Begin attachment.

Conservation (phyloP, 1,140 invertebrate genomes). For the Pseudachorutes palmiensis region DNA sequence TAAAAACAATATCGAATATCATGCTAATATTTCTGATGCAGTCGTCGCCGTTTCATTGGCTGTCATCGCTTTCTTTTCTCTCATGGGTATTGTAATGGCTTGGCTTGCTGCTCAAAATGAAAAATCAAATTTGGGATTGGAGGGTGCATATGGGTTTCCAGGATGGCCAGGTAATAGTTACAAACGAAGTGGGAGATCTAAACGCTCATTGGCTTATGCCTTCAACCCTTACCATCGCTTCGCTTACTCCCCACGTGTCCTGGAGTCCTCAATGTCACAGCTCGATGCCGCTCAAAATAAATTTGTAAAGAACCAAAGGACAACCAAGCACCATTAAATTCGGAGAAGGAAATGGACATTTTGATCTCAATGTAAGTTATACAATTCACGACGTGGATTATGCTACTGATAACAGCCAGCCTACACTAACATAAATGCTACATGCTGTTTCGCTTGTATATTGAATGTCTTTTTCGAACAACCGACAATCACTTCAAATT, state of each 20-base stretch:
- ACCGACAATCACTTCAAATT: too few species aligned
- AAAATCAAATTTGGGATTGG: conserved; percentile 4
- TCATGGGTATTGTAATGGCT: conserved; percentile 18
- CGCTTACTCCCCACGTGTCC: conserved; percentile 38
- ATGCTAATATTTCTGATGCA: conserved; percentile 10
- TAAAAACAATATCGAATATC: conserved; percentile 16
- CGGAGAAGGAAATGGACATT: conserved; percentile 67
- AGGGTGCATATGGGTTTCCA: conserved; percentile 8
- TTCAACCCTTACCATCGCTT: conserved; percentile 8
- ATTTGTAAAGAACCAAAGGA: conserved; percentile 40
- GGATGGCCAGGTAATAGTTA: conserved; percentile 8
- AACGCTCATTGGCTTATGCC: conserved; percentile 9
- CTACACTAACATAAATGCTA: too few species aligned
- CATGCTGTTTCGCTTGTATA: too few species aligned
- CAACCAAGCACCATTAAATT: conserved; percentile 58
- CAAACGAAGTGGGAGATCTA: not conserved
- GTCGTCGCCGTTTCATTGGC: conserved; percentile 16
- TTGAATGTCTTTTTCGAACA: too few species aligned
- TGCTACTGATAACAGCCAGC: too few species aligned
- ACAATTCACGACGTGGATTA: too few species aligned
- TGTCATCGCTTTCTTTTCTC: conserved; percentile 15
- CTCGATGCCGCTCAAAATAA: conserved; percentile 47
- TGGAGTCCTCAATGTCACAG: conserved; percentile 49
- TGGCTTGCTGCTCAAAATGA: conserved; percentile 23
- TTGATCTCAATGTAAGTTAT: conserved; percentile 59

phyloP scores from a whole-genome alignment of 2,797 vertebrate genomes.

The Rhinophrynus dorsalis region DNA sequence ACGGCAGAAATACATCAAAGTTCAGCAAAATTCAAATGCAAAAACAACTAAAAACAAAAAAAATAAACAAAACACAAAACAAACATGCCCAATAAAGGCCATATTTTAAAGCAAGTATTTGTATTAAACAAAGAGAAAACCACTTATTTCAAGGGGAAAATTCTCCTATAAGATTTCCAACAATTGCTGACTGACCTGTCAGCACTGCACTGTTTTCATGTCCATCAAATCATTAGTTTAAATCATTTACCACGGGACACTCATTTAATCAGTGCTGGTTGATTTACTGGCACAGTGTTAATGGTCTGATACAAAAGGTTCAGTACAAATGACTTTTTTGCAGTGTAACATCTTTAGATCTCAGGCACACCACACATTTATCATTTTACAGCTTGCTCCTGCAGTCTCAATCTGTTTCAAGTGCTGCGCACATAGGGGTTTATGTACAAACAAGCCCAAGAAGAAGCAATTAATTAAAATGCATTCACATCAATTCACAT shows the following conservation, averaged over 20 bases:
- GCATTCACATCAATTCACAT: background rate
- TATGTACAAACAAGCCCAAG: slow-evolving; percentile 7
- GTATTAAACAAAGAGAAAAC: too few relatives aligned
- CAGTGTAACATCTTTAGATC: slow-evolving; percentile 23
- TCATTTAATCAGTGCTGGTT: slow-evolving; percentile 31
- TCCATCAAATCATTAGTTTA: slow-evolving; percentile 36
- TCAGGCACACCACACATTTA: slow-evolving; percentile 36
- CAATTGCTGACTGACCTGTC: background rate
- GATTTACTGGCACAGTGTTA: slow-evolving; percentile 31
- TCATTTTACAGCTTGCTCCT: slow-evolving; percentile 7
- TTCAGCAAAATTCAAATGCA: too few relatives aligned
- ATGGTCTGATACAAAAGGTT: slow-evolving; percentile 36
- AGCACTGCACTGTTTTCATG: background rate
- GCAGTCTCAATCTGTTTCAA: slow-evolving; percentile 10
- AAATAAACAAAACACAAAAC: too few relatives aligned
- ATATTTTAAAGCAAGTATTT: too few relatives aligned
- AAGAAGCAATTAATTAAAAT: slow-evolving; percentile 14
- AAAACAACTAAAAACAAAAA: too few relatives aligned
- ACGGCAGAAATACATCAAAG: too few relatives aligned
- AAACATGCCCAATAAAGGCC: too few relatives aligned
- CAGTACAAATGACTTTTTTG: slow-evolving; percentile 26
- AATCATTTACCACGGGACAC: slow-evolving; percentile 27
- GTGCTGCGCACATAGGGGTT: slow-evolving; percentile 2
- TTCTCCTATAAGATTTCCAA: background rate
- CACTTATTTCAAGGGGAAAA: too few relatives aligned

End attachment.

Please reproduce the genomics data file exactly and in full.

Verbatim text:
Conservation (phyloP, 1,140 invertebrate genomes). For the Pseudachorutes palmiensis region DNA sequence TAAAAACAATATCGAATATCATGCTAATATTTCTGATGCAGTCGTCGCCGTTTCATTGGCTGTCATCGCTTTCTTTTCTCTCATGGGTATTGTAATGGCTTGGCTTGCTGCTCAAAATGAAAAATCAAATTTGGGATTGGAGGGTGCATATGGGTTTCCAGGATGGCCAGGTAATAGTTACAAACGAAGTGGGAGATCTAAACGCTCATTGGCTTATGCCTTCAACCCTTACCATCGCTTCGCTTACTCCCCACGTGTCCTGGAGTCCTCAATGTCACAGCTCGATGCCGCTCAAAATAAATTTGTAAAGAACCAAAGGACAACCAAGCACCATTAAATTCGGAGAAGGAAATGGACATTTTGATCTCAATGTAAGTTATACAATTCACGACGTGGATTATGCTACTGATAACAGCCAGCCTACACTAACATAAATGCTACATGCTGTTTCGCTTGTATATTGAATGTCTTTTTCGAACAACCGACAATCACTTCAAATT, state of each 20-base stretch:
- ACCGACAATCACTTCAAATT: too few species aligned
- AAAATCAAATTTGGGATTGG: conserved; percentile 4
- TCATGGGTATTGTAATGGCT: conserved; percentile 18
- CGCTTACTCCCCACGTGTCC: conserved; percentile 38
- ATGCTAATATTTCTGATGCA: conserved; percentile 10
- TAAAAACAATATCGAATATC: conserved; percentile 16
- CGGAGAAGGAAATGGACATT: conserved; percentile 67
- AGGGTGCATATGGGTTTCCA: conserved; percentile 8
- TTCAACCCTTACCATCGCTT: conserved; percentile 8
- ATTTGTAAAGAACCAAAGGA: conserved; percentile 40
- GGATGGCCAGGTAATAGTTA: conserved; percentile 8
- AACGCTCATTGGCTTATGCC: conserved; percentile 9
- CTACACTAACATAAATGCTA: too few species aligned
- CATGCTGTTTCGCTTGTATA: too few species aligned
- CAACCAAGCACCATTAAATT: conserved; percentile 58
- CAAACGAAGTGGGAGATCTA: not conserved
- GTCGTCGCCGTTTCATTGGC: conserved; percentile 16
- TTGAATGTCTTTTTCGAACA: too few species aligned
- TGCTACTGATAACAGCCAGC: too few species aligned
- ACAATTCACGACGTGGATTA: too few species aligned
- TGTCATCGCTTTCTTTTCTC: conserved; percentile 15
- CTCGATGCCGCTCAAAATAA: conserved; percentile 47
- TGGAGTCCTCAATGTCACAG: conserved; percentile 49
- TGGCTTGCTGCTCAAAATGA: conserved; percentile 23
- TTGATCTCAATGTAAGTTAT: conserved; percentile 59

phyloP scores from a whole-genome alignment of 2,797 vertebrate genomes.

The Rhinophrynus dorsalis region DNA sequence ACGGCAGAAATACATCAAAGTTCAGCAAAATTCAAATGCAAAAACAACTAAAAACAAAAAAAATAAACAAAACACAAAACAAACATGCCCAATAAAGGCCATATTTTAAAGCAAGTATTTGTATTAAACAAAGAGAAAACCACTTATTTCAAGGGGAAAATTCTCCTATAAGATTTCCAACAATTGCTGACTGACCTGTCAGCACTGCACTGTTTTCATGTCCATCAAATCATTAGTTTAAATCATTTACCACGGGACACTCATTTAATCAGTGCTGGTTGATTTACTGGCACAGTGTTAATGGTCTGATACAAAAGGTTCAGTACAAATGACTTTTTTGCAGTGTAACATCTTTAGATCTCAGGCACACCACACATTTATCATTTTACAGCTTGCTCCTGCAGTCTCAATCTGTTTCAAGTGCTGCGCACATAGGGGTTTATGTACAAACAAGCCCAAGAAGAAGCAATTAATTAAAATGCATTCACATCAATTCACAT shows the following conservation, averaged over 20 bases:
- GCATTCACATCAATTCACAT: background rate
- TATGTACAAACAAGCCCAAG: slow-evolving; percentile 7
- GTATTAAACAAAGAGAAAAC: too few relatives aligned
- CAGTGTAACATCTTTAGATC: slow-evolving; percentile 23
- TCATTTAATCAGTGCTGGTT: slow-evolving; percentile 31
- TCCATCAAATCATTAGTTTA: slow-evolving; percentile 36
- TCAGGCACACCACACATTTA: slow-evolving; percentile 36
- CAATTGCTGACTGACCTGTC: background rate
- GATTTACTGGCACAGTGTTA: slow-evolving; percentile 31
- TCATTTTACAGCTTGCTCCT: slow-evolving; percentile 7
- TTCAGCAAAATTCAAATGCA: too few relatives aligned
- ATGGTCTGATACAAAAGGTT: slow-evolving; percentile 36
- AGCACTGCACTGTTTTCATG: background rate
- GCAGTCTCAATCTGTTTCAA: slow-evolving; percentile 10
- AAATAAACAAAACACAAAAC: too few relatives aligned
- ATATTTTAAAGCAAGTATTT: too few relatives aligned
- AAGAAGCAATTAATTAAAAT: slow-evolving; percentile 14
- AAAACAACTAAAAACAAAAA: too few relatives aligned
- ACGGCAGAAATACATCAAAG: too few relatives aligned
- AAACATGCCCAATAAAGGCC: too few relatives aligned
- CAGTACAAATGACTTTTTTG: slow-evolving; percentile 26
- AATCATTTACCACGGGACAC: slow-evolving; percentile 27
- GTGCTGCGCACATAGGGGTT: slow-evolving; percentile 2
- TTCTCCTATAAGATTTCCAA: background rate
- CACTTATTTCAAGGGGAAAA: too few relatives aligned